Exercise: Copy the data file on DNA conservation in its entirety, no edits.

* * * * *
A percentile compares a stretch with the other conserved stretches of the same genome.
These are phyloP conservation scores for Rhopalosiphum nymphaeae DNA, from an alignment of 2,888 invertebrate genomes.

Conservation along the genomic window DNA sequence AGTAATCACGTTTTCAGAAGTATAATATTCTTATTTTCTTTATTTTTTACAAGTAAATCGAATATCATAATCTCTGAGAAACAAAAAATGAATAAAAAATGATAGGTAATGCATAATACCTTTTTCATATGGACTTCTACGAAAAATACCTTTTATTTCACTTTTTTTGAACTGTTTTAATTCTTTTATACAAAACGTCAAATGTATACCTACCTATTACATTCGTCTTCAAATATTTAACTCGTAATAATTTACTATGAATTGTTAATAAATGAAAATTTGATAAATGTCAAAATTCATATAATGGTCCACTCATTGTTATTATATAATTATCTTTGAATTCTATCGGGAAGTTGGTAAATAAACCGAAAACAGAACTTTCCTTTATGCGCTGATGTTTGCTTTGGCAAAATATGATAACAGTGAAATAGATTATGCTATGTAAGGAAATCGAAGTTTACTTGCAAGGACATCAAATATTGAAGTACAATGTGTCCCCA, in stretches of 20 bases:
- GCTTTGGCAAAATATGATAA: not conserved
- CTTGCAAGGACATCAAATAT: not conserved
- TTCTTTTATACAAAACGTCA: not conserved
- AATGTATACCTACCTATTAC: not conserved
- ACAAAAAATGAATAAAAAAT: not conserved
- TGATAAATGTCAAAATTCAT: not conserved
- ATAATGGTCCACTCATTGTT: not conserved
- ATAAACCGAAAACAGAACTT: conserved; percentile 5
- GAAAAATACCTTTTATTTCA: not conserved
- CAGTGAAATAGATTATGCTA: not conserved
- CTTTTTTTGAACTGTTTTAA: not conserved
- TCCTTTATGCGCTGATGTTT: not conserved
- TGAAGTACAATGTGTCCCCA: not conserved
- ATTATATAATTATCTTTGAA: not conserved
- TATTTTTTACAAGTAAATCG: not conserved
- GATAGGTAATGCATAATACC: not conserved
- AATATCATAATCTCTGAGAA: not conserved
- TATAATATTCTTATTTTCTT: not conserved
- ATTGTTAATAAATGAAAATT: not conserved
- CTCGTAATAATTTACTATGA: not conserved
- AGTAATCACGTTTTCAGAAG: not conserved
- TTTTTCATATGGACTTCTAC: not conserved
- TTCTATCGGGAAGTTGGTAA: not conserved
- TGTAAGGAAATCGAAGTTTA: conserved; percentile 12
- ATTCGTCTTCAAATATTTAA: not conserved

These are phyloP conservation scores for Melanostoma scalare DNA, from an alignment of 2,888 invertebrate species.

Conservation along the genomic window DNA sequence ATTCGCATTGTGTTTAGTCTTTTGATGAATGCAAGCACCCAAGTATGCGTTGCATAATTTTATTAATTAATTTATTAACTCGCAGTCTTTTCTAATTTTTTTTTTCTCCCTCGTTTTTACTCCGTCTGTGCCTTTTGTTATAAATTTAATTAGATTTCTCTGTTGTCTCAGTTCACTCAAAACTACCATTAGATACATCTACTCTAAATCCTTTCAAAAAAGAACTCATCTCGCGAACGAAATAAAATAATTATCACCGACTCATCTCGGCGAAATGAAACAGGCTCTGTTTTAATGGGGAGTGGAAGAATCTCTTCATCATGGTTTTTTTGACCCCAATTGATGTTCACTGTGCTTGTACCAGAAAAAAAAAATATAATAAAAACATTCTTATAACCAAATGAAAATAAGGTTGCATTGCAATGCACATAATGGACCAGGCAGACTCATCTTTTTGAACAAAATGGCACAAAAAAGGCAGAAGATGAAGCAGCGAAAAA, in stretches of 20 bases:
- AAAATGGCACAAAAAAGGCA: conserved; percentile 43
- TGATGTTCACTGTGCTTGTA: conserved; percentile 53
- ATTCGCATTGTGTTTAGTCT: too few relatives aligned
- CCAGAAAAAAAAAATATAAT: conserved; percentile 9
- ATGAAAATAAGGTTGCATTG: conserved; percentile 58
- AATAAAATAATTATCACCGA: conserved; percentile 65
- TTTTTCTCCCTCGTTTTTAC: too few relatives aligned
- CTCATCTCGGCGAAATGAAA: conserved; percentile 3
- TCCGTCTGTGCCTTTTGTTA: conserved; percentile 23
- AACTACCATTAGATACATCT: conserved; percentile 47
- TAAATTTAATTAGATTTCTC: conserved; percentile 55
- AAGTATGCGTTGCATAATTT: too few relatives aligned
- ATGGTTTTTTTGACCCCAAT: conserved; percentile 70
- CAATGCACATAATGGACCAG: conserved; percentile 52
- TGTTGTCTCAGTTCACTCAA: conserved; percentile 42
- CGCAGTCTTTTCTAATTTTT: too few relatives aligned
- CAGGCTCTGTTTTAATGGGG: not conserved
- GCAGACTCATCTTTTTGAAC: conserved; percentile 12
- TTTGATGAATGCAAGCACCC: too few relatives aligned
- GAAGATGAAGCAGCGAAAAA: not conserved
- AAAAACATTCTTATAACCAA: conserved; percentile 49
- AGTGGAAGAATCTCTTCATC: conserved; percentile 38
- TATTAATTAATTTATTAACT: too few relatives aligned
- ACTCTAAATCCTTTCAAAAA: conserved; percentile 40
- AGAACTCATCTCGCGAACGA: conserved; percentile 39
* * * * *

A percentile compares a stretch with the other conserved stretches of the same genome.
These are phyloP conservation scores for Rhopalosiphum nymphaeae DNA, from an alignment of 2,888 invertebrate genomes.

Conservation along the genomic window DNA sequence AGTAATCACGTTTTCAGAAGTATAATATTCTTATTTTCTTTATTTTTTACAAGTAAATCGAATATCATAATCTCTGAGAAACAAAAAATGAATAAAAAATGATAGGTAATGCATAATACCTTTTTCATATGGACTTCTACGAAAAATACCTTTTATTTCACTTTTTTTGAACTGTTTTAATTCTTTTATACAAAACGTCAAATGTATACCTACCTATTACATTCGTCTTCAAATATTTAACTCGTAATAATTTACTATGAATTGTTAATAAATGAAAATTTGATAAATGTCAAAATTCATATAATGGTCCACTCATTGTTATTATATAATTATCTTTGAATTCTATCGGGAAGTTGGTAAATAAACCGAAAACAGAACTTTCCTTTATGCGCTGATGTTTGCTTTGGCAAAATATGATAACAGTGAAATAGATTATGCTATGTAAGGAAATCGAAGTTTACTTGCAAGGACATCAAATATTGAAGTACAATGTGTCCCCA, in stretches of 20 bases:
- GCTTTGGCAAAATATGATAA: not conserved
- CTTGCAAGGACATCAAATAT: not conserved
- TTCTTTTATACAAAACGTCA: not conserved
- AATGTATACCTACCTATTAC: not conserved
- ACAAAAAATGAATAAAAAAT: not conserved
- TGATAAATGTCAAAATTCAT: not conserved
- ATAATGGTCCACTCATTGTT: not conserved
- ATAAACCGAAAACAGAACTT: conserved; percentile 5
- GAAAAATACCTTTTATTTCA: not conserved
- CAGTGAAATAGATTATGCTA: not conserved
- CTTTTTTTGAACTGTTTTAA: not conserved
- TCCTTTATGCGCTGATGTTT: not conserved
- TGAAGTACAATGTGTCCCCA: not conserved
- ATTATATAATTATCTTTGAA: not conserved
- TATTTTTTACAAGTAAATCG: not conserved
- GATAGGTAATGCATAATACC: not conserved
- AATATCATAATCTCTGAGAA: not conserved
- TATAATATTCTTATTTTCTT: not conserved
- ATTGTTAATAAATGAAAATT: not conserved
- CTCGTAATAATTTACTATGA: not conserved
- AGTAATCACGTTTTCAGAAG: not conserved
- TTTTTCATATGGACTTCTAC: not conserved
- TTCTATCGGGAAGTTGGTAA: not conserved
- TGTAAGGAAATCGAAGTTTA: conserved; percentile 12
- ATTCGTCTTCAAATATTTAA: not conserved

These are phyloP conservation scores for Melanostoma scalare DNA, from an alignment of 2,888 invertebrate species.

Conservation along the genomic window DNA sequence ATTCGCATTGTGTTTAGTCTTTTGATGAATGCAAGCACCCAAGTATGCGTTGCATAATTTTATTAATTAATTTATTAACTCGCAGTCTTTTCTAATTTTTTTTTTCTCCCTCGTTTTTACTCCGTCTGTGCCTTTTGTTATAAATTTAATTAGATTTCTCTGTTGTCTCAGTTCACTCAAAACTACCATTAGATACATCTACTCTAAATCCTTTCAAAAAAGAACTCATCTCGCGAACGAAATAAAATAATTATCACCGACTCATCTCGGCGAAATGAAACAGGCTCTGTTTTAATGGGGAGTGGAAGAATCTCTTCATCATGGTTTTTTTGACCCCAATTGATGTTCACTGTGCTTGTACCAGAAAAAAAAAATATAATAAAAACATTCTTATAACCAAATGAAAATAAGGTTGCATTGCAATGCACATAATGGACCAGGCAGACTCATCTTTTTGAACAAAATGGCACAAAAAAGGCAGAAGATGAAGCAGCGAAAAA, in stretches of 20 bases:
- AAAATGGCACAAAAAAGGCA: conserved; percentile 43
- TGATGTTCACTGTGCTTGTA: conserved; percentile 53
- ATTCGCATTGTGTTTAGTCT: too few relatives aligned
- CCAGAAAAAAAAAATATAAT: conserved; percentile 9
- ATGAAAATAAGGTTGCATTG: conserved; percentile 58
- AATAAAATAATTATCACCGA: conserved; percentile 65
- TTTTTCTCCCTCGTTTTTAC: too few relatives aligned
- CTCATCTCGGCGAAATGAAA: conserved; percentile 3
- TCCGTCTGTGCCTTTTGTTA: conserved; percentile 23
- AACTACCATTAGATACATCT: conserved; percentile 47
- TAAATTTAATTAGATTTCTC: conserved; percentile 55
- AAGTATGCGTTGCATAATTT: too few relatives aligned
- ATGGTTTTTTTGACCCCAAT: conserved; percentile 70
- CAATGCACATAATGGACCAG: conserved; percentile 52
- TGTTGTCTCAGTTCACTCAA: conserved; percentile 42
- CGCAGTCTTTTCTAATTTTT: too few relatives aligned
- CAGGCTCTGTTTTAATGGGG: not conserved
- GCAGACTCATCTTTTTGAAC: conserved; percentile 12
- TTTGATGAATGCAAGCACCC: too few relatives aligned
- GAAGATGAAGCAGCGAAAAA: not conserved
- AAAAACATTCTTATAACCAA: conserved; percentile 49
- AGTGGAAGAATCTCTTCATC: conserved; percentile 38
- TATTAATTAATTTATTAACT: too few relatives aligned
- ACTCTAAATCCTTTCAAAAA: conserved; percentile 40
- AGAACTCATCTCGCGAACGA: conserved; percentile 39